She Remembered Caterpillars Review – Beautiful and Unique but Forgettable

She Remembered Caterpillars Review

There are few types of games that impress me more than a well-crafted puzzle game. Playing them often makes me feel like an audience member at a magic show who’s been asked to participate in an elaborate trick. I can never quite wrap my head around how the trick works (how the developer conceptualizes the puzzle as a whole and then breaks it down into its individual parts) but when the pieces come together, and the trick is complete, there’s a distinct and addicting sense of satisfaction.

In its best moments, She Remembered Caterpillars evokes that same sense of wonder and achievement. Its puzzles are challenging and creative, rarely feeling unfair or illogical, resulting in a deep sense of accomplishment and catharsis. The art design is also unlike any game I can recall, full of playful animations, adorable creatures, and luminescent environments, providing a visually stunning and calming atmosphere that encourages you to take your time to understand the rules it lays out for you.

At its core, She Remembers Caterpillars is a game of pictorial logic puzzles. Each level is a small oddly-shaped island covered in bizarre vegetation, an aesthetic developer Jumpsuit Entertainment calls ‘fungipunk’. You complete the level by guiding “Gammies” – primary-coloured creatures of varying shapes – over colored gates, through colored bridges and towards white landing pads resting at different points on the island.

This is where the game’s rules build on each other. In the first batch of levels, blue-round Gammies can walk over blue bridges, but they only pass through red gates, not blue ones. The opposite is true for the red square Gammies, who can cross red bridges and pass through blue gates, but not red ones. As the game progresses puzzles involve combining and disassembling Gammies to solve new colour-based challenges. For example, purple dome-shaped Gammies, formed by combining the blue round and red square ones, can cross both red and blue bridges, but cannot enter blue or red gates, because they contain both red and blue individual Gammies. The game’s magic tricks get more elaborate as you try to figure out the proper order to combine or disassemble your Gammies so they can be guided to their respective white pads.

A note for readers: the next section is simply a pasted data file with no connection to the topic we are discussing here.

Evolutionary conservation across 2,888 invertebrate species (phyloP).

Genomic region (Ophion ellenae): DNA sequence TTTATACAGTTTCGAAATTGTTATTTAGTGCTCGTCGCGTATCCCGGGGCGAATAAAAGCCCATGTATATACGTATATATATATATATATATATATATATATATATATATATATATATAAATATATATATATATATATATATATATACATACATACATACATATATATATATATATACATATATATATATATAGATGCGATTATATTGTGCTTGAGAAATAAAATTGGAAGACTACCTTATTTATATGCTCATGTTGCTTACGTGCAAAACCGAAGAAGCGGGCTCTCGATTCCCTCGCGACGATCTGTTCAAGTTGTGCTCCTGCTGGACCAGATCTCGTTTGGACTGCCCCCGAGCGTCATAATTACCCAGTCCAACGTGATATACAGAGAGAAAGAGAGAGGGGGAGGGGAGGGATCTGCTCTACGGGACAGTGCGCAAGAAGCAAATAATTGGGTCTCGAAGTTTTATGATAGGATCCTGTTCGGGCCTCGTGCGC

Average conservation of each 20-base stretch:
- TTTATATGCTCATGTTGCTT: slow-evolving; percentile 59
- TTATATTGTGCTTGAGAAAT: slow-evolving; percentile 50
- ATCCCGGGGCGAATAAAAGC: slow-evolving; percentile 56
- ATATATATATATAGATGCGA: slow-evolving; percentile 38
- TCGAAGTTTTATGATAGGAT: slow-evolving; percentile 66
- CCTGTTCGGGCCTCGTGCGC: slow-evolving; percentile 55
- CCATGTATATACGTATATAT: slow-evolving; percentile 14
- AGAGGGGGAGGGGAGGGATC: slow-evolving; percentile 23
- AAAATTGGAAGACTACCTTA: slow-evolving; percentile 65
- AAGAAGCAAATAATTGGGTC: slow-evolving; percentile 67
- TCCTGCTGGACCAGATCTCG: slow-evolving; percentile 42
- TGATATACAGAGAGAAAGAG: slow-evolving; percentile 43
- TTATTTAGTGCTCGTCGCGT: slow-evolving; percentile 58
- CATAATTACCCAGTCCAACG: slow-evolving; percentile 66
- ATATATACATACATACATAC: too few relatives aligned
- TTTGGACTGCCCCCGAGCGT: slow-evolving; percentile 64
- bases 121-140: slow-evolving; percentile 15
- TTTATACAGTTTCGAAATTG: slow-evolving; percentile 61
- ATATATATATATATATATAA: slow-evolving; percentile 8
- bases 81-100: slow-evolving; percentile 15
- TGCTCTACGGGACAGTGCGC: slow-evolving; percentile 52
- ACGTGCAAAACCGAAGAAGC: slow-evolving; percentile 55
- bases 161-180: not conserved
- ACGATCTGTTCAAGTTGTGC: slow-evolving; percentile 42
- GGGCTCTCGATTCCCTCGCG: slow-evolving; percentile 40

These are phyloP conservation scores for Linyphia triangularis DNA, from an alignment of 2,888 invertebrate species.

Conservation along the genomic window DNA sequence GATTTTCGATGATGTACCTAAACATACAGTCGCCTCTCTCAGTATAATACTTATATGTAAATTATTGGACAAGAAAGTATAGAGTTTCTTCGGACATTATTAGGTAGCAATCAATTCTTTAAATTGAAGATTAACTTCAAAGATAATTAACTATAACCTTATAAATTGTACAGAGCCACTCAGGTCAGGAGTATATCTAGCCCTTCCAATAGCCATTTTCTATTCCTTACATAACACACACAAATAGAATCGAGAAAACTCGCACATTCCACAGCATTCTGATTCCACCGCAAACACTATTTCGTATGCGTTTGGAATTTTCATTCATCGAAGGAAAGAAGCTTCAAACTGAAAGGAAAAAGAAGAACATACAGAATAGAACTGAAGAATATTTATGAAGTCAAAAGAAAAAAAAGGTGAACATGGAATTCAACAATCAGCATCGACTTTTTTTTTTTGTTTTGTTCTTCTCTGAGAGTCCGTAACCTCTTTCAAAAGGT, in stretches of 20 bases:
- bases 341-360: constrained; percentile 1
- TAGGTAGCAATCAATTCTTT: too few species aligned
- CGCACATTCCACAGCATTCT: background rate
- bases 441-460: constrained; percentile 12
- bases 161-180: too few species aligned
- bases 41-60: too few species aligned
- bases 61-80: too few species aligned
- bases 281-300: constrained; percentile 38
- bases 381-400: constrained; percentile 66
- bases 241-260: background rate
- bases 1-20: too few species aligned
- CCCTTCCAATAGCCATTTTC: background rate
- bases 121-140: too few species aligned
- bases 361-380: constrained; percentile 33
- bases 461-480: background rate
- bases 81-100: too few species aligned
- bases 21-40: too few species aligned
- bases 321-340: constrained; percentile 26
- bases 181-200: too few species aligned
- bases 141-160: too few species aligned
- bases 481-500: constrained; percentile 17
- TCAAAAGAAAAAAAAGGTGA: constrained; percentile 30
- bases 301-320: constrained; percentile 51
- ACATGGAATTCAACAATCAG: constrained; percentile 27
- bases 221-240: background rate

“Jumpsuit clearly put a lot of effort and ingenuity to work to create an elegant and challenging experience.”

While the actual puzzle-solving is thoroughly engaging, the game flounders in its paltry attempts to convey a narrative. Much like Braid, where brilliant puzzles were bracketed by esoteric parables that chaffed against the context of the gameplay, Caterpillars’ levels are prefaced by a snippet of dialogue between unnamed characters, each feeling like a small excerpt from different chapters in a single novel. The developer has described the story as being about “love, loss, and holding on”, and a tale about the bond between a parent and their child. While you could probably piece that together from the bits of story the game does offer, it does very little to explain what that story has to do with the Gammies you are manipulating.

She Remembered Caterpillars Top Screenshot

It’s this incongruity that ultimately makes She Remembered Caterpillars an experience that, while enjoyable, might not stick with you for very long. There’s no sense of discovery outside of the puzzles themselves, since solving them doesn’t provide any further narrative details, and the writing is too shallow and brief to deliver on the weight and gravitas it’s going for.

Despite my issues with its story, She Remembered Caterpillars is still highly enjoyable. The team at Jumpsuit clearly put a lot of effort and ingenuity to work to create an elegant and challenging experience. While it’s a game you probably won’t go back to once it’s over, puzzle game aficionados will find a lot to like within.

*** PC code provided by the publisher ***

The Good

  • ‘Fungipunk’ art design is colorful and striking
  • Increasing levels of challenge while providing clear rules to work with
  • Calming atmosphere

The Bad

  • Forced story elements
  • Story and gameplay feel disconnected
  • Misses the emotional impact the developer is trying to evoke